• Storability
  • Measurability
  • Mobility
  • Impermanence
  • The need to be used responsibly

Finally, Drucker looked closely at leadership, noting that the basic principles of leadership technique had been around for centuries. He stressed that the role of the executive was to sharpen the corporate vision, generate improved performance and become increasingly effective through learning and practice. In his various books about effective leadership, he described key techniques you need to use to be an effective leader, including good time management, effective communication skills and solid decision making techniques.

About the Author
John E. Flaherty is professor emeritus of management at Pace University in New York City, where he was formerly dean of the Graduate School of Business and chairman of the Social Science Department. After meeting Peter Drucker while auditing one of his management courses at New York University in the mid-1950s, Flaherty followed Drucker’s work over the years, keeping notes from Drucker’s lectures, books, articles, conversations and correspondence, much of which is incorporated into this book.

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Book of the Week: Shakedown – How the New Economy is Changing Our Lives

Shake_Down_Cover“Shakedown – How the New Economy is Changing Our Lives”, by Angus Reid. Doubleday Canada Limited, Toronto, 1996.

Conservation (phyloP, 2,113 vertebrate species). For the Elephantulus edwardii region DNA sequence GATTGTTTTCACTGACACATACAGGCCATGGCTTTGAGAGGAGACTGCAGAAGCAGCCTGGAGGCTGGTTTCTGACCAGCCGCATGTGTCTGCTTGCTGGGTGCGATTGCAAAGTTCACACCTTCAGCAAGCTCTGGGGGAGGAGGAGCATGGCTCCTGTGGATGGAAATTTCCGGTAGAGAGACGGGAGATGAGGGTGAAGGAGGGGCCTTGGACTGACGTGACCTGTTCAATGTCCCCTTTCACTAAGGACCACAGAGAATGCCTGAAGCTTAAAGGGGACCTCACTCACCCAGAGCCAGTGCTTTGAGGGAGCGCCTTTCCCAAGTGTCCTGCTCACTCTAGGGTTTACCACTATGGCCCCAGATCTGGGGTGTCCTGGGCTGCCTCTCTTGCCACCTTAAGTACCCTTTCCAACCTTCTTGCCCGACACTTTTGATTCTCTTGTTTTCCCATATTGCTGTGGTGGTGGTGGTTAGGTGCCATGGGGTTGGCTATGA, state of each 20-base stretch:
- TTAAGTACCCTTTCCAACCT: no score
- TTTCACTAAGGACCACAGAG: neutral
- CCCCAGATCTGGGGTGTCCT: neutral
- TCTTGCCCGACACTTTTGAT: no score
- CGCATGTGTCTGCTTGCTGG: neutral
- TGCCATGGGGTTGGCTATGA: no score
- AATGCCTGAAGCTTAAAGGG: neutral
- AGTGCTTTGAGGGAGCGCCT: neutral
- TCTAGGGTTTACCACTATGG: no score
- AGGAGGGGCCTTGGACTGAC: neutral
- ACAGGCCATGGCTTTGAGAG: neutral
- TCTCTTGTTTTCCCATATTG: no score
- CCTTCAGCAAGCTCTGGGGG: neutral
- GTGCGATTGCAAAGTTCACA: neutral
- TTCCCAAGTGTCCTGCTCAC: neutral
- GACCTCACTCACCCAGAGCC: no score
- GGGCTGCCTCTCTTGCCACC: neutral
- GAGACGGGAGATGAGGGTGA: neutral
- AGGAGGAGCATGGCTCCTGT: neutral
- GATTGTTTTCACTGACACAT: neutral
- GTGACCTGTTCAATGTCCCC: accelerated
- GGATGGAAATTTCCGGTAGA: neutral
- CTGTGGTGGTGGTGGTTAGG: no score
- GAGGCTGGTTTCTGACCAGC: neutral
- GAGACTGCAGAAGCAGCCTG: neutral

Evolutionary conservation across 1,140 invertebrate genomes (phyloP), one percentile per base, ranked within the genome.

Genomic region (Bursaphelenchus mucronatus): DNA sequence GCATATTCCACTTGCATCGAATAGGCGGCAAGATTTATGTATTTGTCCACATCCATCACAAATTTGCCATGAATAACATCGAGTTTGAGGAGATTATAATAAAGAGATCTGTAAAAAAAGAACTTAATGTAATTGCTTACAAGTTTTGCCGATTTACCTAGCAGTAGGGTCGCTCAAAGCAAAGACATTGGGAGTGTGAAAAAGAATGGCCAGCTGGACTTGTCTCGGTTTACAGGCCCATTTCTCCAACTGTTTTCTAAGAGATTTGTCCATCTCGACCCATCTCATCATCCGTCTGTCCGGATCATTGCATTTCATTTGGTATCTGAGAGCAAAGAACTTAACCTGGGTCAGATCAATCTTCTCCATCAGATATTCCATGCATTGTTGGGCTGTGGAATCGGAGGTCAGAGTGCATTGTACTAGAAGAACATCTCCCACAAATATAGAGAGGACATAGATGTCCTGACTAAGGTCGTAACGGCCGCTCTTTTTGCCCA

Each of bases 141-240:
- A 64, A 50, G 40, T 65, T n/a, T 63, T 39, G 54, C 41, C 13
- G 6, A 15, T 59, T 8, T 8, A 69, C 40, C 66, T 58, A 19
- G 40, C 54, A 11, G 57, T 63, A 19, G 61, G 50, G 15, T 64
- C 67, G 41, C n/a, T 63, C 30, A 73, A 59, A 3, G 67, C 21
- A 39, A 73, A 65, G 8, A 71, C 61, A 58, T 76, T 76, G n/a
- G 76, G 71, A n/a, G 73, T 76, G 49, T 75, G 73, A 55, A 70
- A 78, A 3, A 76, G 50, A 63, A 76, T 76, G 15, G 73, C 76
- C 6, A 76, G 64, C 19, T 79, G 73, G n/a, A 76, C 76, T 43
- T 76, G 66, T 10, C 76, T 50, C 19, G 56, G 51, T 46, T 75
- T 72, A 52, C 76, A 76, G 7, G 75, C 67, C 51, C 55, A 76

About the book
“The 1990s have witnessed a great stirring of the Canadian soul. Issues of national unity, anxiety over jobs, the emerging of the global economy, new technologies and fundamentally different demographic forces are rapidly changing our social space. Many Canadians feel marooned on what seems an alien landscape, confronted by seemingly contradictory paths to the future. I wrote this book because I’m convinced that the concerns and anxieties about the future expressed in recent polls need to be addressed. Canadians sense that something is happening – that powerful changes are coursing through their lives. And they’re right.” (p. xii)

The word that Reid uses to describe the collective effect of these forces is ‘shakedown’. As the term implies, this is a period of major restructuring of the economy and of society overall. (The new (1996) ITP Nelson Canadian Dictionary defines ‘shakedown’ as “..a period of appraisal followed by adjustments to improve efficiency or functioning”.) Reid is singularly qualified to chart these trends: as President of the Angus Reid Group, he has been polling Canadians on various matters of economic, social and political interest for nearly 20 years.